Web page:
Weird & Wonderful Restaurants in Cairo That You Need to Try
Anne de Groot
Just like any self-respecting
metropolitan city, Cairo is home to countless dining options. Everything from Chinese and sushi to Italian and French is available. Even local cuisine is on the up, with baladi-chic concept restaurants taking on the hundreds
of street stalls serving authentic Egyptian food.
However, there are some who have chosen to bravely
introduce a new cuisine to the city. Enticing the residents of Cairo to step out of their
comfort zone is like fighting a losing battle sometimes, but nonetheless, they have
prevailed and in turn brought us exotic flavours from around the world.
In an effort to go
about our list in an organised way, we begin in the heart of Cairo.
The most peculiar
element about the Tahrir Table is undoubtedly its location. The restaurant is
in the middle of Tahrir Square, opening shortly after the revolution. Being the
first to introduce Swedish food in Cairo (the IKEA we’ve been supposed to get
for the past four years will surely be next) we can now indulge in quality
meatballs, potato dishes and, more importantly, quality salmon.
For a taste of
Ethiopian and Sudanese food, you have to be persistent as Arij is difficult to
find. The restaurant is literally a hole in the wall and disguised as a regular
ahwa (coffee shop). Inside, however, is a treasure cave of food ready to be discovered. There
you will find the most succulent lamb, delicious stews and pancake bread
that also serves as plates. For just 20LE you can eat your full round and
enjoy the delectable cuisine from our southern neighbours.
What do you do when
you’re stranded in a foreign country and you can’t find any food you like? Simple: you open a restaurant. That’s exactly what the Chinese students from Al
Azhar did. Its deviant location on the borders of Abbasiya, Islamic Cairo and
City of the Dead near the Al Azhar University dorms makes this restaurant all the more
exciting. The Chinese food here differs
from your usual Chinese food because it derives specifically from the Uyghur region where
the population is predominantly Muslim. Apart from having the best tofu in town,
they also serve a bowl of top noodle soup. Prices are low as are the hygiene
standards, however it all adds up to the uniqueness of this restaurant.
If you are looking
for some uncensored Brazilian food then say obrigado to Amelia’s Kitchen who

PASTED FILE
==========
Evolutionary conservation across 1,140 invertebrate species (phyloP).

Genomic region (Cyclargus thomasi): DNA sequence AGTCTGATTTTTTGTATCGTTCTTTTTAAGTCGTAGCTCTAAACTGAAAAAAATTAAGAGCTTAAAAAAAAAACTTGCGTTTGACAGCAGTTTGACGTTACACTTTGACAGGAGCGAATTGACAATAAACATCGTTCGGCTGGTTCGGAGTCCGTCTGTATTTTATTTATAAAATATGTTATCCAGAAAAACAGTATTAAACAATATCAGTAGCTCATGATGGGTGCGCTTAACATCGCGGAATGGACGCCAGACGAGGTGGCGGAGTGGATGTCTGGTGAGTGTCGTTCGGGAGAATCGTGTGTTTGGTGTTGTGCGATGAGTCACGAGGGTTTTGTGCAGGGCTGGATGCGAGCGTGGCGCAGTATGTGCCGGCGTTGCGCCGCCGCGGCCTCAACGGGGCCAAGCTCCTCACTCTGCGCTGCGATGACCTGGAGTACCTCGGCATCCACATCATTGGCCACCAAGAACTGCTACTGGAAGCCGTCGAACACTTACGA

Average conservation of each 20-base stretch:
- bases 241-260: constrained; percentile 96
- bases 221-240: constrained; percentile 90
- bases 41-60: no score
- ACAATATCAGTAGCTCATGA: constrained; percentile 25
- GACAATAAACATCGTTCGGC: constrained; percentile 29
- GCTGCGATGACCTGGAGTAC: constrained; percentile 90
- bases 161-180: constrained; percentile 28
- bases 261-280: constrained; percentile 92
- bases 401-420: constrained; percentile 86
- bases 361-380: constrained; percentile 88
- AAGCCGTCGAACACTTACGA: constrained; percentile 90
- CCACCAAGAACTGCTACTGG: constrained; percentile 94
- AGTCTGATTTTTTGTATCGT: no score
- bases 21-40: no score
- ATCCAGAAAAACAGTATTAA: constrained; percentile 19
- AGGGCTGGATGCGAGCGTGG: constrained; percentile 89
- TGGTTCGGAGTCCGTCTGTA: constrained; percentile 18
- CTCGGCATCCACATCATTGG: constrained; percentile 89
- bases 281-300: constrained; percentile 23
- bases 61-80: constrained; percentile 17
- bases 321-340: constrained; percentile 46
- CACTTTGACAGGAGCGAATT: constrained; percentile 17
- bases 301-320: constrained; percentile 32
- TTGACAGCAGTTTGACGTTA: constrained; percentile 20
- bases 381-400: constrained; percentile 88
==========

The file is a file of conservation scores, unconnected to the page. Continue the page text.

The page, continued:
are the sole providers of Brazilian food in Cairo. Though the main courses are a
lot like Italian, Spanish and Portuguese food (blame that on colonialism) the
desserts on the other hand are very typical Brazilian. Amelia’s Kitchen prefers
if you take out the food instead of staying for dinner.
When the great
warlord Genghis Khan ventured out to Asia and Europe to ‘take over the world’
he probably couldn’t have imagined that 1000 years later a restaurant in the
neighbourhood of Maadi in Cairo would bear his name. Hell, he would probably
roll over in his grave a little if he heard that; the warlord wasn’t famous for
his cooking after all. Though we found it difficult to identify the original
Mongolian cuisine, their hot pot apparently is just that; the rest of the dishes
are primarily Chinese. That being said though, they do claim to be the only Mongolian
restaurant in Cairo. We especially enjoyed the Chinese soft-porn on the walls
and wondered if in 1000 years from now someone will open up a restaurant and
call it Hosni Mubarak.
If there is anyone who
has a fond memory of Iraqis and food then it’s probably Suzanne Mubarak who saw
Uday Hussein slaughter a designated food taster in the middle of her dinner party.
Thankfully this sort of business doesn’t take place at El Mazag El Iraqi.
Instead, the restaurant offers some exclusive Iraqi dishes such as tashreeb el
lahm. Though a lot of their food is similar to Egyptian and other Middle
Eastern cuisines, there is still an Iraqi twist to most of the dishes like the biryani.
For those who don’t want to venture out to the country itself, this restaurant
is a pleasant alternative.
If there is one
thing Yemenis love to do, other than emigrating to the west or shacking up with
Al Qaeeda, it is throwing turmeric, cardamom and likewise spices into each and
every meal. The Yemeni restaurant is a hate-it-or-love-it cafeteria in Dokki.
The beans with eggs are delicious, however consistency is not; several visits we either found the food over spiced or under spiced.
However, they are one of the few venues in town that offer food from the